Became independent in 1975 from Portugal, after a long liberation struggle led by the Frente de Libertação de Moçambique (Frelimo), Mozambique sided with the socialist forces, placing itself among the countries of the so-called ‘Front Line’, that is, among the nations of the Southern Africa which aimed to isolate and contain the racist regimes of South Africa and Rhodesia. In response to the Marxist-inspired government of President Samora Machel and the support that Mozambique provided to the opposition movements in South Africa and today’s Zimbabwe, Salisbury and Pretoria favored, and partly promoted, the creation of the Resistência Nacional Moçambicana (Renamo) movement, a dissident armed group that in fifteen years came to control large areas of the country. The end of the Cold War, Rome. For a long time Mozambique has been regarded as a model country and a success both by the United Nations and by multilateral institutions such as the International Monetary Fund (IMF) and World Bank (WB): the pacification and democratization process was more successful than that Angolan and, after the first democratic elections in 1994, the country followed the recipes of international donors to the letter, achieving the objectives set on privatization and the fight against poverty, so much so that it earned the nickname of ‘African phoenix’. According to itypeusa, the excellent growth rates, which make Mozambique one of the most promising economies in Africa, have been further revised positively, as huge deposits of coal, tar sands, titanium, diamonds and gold have been discovered in recent years. Gas explorations by the American company Anadarko and the Italian company Eni have found fields of such an extent that Maputo could become the fourth largest gas producer in the world, behind Russia, Iran and Qatar. After the civil war, the country rebuilt its international relations by focusing on differentiation. Today Mozambique is an important partner of many emerging economies (China, India, Brazil, Thailand and Malaysia), as well as being the recipient of aid and investments from the US and the European Union. Maputo has strengthened its participation in international organizations by multiplying its presence in different fora: already a member of the Community of Portuguese-speaking countries, it joined the Commonwealth in 1995, he is an observer at the OIF (International Organization of Francophonie) and is a member of the Organization of the Islamic Conference (Oic). Relations with the former motherland have substantially turned upside down: the Portuguese do not only see in Mozambique the possibility of investing in a growing economy, but also better job opportunities than those offered by the country of origin, in deep economic crisis.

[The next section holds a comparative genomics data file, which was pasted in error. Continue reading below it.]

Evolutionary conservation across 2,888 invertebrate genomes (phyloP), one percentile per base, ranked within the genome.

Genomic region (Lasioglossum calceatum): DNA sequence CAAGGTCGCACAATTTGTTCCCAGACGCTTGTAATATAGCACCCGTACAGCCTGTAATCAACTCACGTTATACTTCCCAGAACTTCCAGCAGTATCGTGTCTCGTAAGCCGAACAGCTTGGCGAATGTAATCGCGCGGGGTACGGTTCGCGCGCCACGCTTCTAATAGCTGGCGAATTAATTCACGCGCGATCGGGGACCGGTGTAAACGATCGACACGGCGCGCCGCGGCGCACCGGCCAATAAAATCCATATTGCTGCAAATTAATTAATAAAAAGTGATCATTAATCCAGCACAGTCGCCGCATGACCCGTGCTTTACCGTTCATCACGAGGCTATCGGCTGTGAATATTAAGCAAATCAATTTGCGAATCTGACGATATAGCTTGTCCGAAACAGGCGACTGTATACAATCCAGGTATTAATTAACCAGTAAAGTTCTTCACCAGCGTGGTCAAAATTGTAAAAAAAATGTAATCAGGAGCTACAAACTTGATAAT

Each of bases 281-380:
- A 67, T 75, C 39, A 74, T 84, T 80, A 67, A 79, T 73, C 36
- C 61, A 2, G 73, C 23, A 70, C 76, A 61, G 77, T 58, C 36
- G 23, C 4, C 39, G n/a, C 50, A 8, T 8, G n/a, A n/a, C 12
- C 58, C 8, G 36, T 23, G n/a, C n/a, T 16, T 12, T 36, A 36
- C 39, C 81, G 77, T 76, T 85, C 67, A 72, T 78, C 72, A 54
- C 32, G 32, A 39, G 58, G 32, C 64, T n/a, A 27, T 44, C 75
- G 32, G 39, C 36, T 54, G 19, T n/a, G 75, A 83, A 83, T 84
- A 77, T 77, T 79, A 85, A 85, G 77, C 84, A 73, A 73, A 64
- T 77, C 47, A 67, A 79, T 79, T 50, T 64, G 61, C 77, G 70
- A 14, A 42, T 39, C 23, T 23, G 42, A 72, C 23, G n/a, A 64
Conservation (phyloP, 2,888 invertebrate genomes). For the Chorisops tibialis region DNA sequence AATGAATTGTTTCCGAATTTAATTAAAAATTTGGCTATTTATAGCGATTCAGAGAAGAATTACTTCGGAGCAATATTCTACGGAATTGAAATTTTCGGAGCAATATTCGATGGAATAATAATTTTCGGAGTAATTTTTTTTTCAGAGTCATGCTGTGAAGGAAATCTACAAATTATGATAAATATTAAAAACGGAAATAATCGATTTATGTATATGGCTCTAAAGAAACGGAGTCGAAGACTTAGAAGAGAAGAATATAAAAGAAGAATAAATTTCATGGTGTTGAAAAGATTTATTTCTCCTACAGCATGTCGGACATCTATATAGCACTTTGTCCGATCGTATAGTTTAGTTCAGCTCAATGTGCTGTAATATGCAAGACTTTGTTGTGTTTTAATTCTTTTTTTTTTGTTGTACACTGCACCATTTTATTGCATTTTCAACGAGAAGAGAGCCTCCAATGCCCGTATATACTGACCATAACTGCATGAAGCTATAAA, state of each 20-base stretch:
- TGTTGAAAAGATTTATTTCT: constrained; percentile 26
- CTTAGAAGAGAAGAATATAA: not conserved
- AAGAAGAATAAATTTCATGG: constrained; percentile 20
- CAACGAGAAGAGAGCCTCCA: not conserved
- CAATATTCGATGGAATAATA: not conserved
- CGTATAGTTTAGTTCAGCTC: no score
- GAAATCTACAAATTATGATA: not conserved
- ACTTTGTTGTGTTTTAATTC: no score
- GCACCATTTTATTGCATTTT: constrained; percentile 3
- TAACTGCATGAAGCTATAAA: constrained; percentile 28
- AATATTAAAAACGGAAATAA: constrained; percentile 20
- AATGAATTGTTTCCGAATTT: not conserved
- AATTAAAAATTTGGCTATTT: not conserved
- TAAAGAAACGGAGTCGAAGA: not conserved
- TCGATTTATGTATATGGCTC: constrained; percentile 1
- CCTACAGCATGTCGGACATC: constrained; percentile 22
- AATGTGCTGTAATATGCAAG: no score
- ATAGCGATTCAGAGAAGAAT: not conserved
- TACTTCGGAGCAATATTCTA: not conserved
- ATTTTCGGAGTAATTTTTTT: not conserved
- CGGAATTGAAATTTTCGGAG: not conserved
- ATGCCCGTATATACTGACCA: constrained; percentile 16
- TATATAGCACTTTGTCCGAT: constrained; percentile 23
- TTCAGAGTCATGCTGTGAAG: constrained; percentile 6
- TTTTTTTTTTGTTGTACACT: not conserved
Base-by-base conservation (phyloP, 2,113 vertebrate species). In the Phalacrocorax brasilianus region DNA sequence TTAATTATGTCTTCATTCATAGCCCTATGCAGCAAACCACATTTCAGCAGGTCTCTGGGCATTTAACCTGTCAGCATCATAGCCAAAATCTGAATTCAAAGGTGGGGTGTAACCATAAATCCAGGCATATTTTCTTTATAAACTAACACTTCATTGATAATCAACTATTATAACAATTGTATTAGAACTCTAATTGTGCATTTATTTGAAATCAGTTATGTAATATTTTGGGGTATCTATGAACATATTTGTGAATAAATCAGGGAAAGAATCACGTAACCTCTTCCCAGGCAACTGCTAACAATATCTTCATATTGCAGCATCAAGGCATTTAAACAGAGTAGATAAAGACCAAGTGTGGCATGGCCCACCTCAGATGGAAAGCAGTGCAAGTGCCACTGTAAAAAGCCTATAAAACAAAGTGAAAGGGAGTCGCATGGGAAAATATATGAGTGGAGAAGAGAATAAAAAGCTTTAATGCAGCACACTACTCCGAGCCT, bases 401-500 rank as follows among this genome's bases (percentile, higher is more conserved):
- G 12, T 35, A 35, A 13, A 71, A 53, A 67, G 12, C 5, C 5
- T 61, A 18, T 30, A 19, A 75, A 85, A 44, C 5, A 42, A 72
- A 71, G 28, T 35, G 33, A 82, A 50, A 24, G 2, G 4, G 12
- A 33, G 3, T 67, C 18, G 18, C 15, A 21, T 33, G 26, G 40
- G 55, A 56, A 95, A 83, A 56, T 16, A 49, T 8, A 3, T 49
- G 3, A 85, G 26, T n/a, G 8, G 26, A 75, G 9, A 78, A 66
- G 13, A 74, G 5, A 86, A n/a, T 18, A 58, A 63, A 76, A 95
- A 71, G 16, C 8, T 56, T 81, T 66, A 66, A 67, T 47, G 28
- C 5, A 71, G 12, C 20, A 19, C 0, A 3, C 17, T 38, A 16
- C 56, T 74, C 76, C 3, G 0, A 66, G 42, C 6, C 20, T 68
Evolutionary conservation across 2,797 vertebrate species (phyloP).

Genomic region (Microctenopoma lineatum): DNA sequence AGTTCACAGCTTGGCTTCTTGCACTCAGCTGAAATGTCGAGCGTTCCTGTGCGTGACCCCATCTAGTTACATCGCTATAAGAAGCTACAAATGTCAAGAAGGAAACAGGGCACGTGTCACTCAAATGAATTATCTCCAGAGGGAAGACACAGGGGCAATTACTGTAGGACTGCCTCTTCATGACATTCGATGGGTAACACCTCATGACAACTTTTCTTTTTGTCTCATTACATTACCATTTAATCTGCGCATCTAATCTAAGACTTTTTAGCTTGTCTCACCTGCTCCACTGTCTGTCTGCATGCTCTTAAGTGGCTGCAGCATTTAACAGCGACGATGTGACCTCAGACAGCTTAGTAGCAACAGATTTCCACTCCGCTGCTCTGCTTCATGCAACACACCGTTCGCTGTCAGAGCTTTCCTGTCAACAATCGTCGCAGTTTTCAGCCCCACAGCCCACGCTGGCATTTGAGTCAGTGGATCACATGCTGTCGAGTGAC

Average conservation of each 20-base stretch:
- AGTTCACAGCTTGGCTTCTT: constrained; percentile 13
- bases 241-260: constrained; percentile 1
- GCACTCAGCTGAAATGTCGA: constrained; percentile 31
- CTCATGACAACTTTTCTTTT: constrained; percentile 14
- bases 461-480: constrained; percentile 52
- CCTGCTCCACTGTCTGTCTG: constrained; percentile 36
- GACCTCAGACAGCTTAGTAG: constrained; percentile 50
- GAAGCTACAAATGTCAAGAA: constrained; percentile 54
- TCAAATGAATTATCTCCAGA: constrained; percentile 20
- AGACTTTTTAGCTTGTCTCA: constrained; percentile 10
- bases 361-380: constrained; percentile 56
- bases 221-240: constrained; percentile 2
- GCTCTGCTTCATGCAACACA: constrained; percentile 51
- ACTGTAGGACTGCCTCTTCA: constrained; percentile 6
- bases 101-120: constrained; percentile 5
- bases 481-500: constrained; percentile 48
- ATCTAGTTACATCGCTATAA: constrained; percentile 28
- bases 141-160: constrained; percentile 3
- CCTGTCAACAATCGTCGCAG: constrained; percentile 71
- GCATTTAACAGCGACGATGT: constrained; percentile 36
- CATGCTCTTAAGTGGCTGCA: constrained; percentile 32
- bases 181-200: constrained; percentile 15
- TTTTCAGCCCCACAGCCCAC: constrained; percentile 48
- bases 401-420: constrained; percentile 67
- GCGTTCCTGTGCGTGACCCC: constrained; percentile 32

There are approximately 20,000 Portuguese residents in Maputo. Mozambique maintains close ties, both of a political, economic and commercial nature, with neighboring South Africa, on which it depends for 25% of its imports and which supplies natural gas for 100% of its needs. Relations with Zimbabwe have always been good, ever since the fight against racism and colonialism. Maputo has also provided the white farmers ousted by the Harare government with the opportunity to restart their economic activities in Mozambique. In spite of its excellent performance in the economic field and the normal development of democratic practices, Frelimo has not abandoned the ambitions and vices of the single party, winning all the presidential elections and favoring the multiplication of corruption and the restriction of civil liberties. Moreover, despite the government’s efforts, the country’s economic growth has coincided with the worsening of inequalities. In December 2004 Armando Guebuza, a senior member of Frelimo who became a successful entrepreneur thanks to the privatization process, became President of the Republic. The latest political and presidential votes were held in December 2009 and sanctioned yet another victory for Frelimo, which was confronted with Renamo (whose consensus has now been reduced: the party got less than 18% of the votes) and with the new party Movimento Democrático de Moçambique (Mdm) of Daviz Simango, mayor of Beira, who left the ranks of Renamo. The Mdm obtained 4% of the votes despite not being able to appear in all the provinces. In 2008 and 2010, and in a less radical form at the end of 2012, Maputo was the scene of riots that cost about ten deaths, caused by the devaluation of the metical, the national currency, and by the sharp increase in the prices of some essential consumer goods. The street riots have expressed the growing discontent of a population that places less and less trust in its representatives, is affected by the increasing inequality and is unable to convey its protest on a terrain of non-violent consultation. In October 2013, the Mozambican army attacked the main Renamo base in Satunjira, where Afonso Dhlakama, the movement’s historical leader, was located. In November 2013, municipal elections were held, boycotted by Renamo, and which saw the victory of Frelimo, but also the reconfirmation of the emerging MDM party at the helm of the second city of the country, Beira, and Quelimane. The episode of Satunjira has exacerbated the tensions between the two political groups then definitively returned thanks to the Italian mediation, thus preventing a resumption of the civil war. Guebuza and Dhlakama then officially signed the ceasefire agreements on 5 September 2014. According to local media reports, the memorandum of understanding provides for the immediate cessation of hostilities, the implementation of the amnesty law for crimes committed in the last two years, the disarmament of the Renamo militiamen who will be able to choose to be integrated into the army, the police or to return to civilian life and the deployment of national and international observers who they will have to monitor the decommissioning process. Other negotiations are continuing on the modalities of integration and the future status of former Renamo militants in the state security forces, as well as on economic compensation for those who choose to return to civilian life. Guebuza also announced the creation of a fund to finance the peace process and asked for contributions from international partners. Finally, the agreement provided for the establishment of new political elections in which the Renamo groups were also able to participate. The elections of October 2014 saw the victory of the Frelimo candidate Filipe Nyusi, with 62% of the vote, while the Renamo candidate, Alfonso Dhlakama, obtained only 32% of the votes.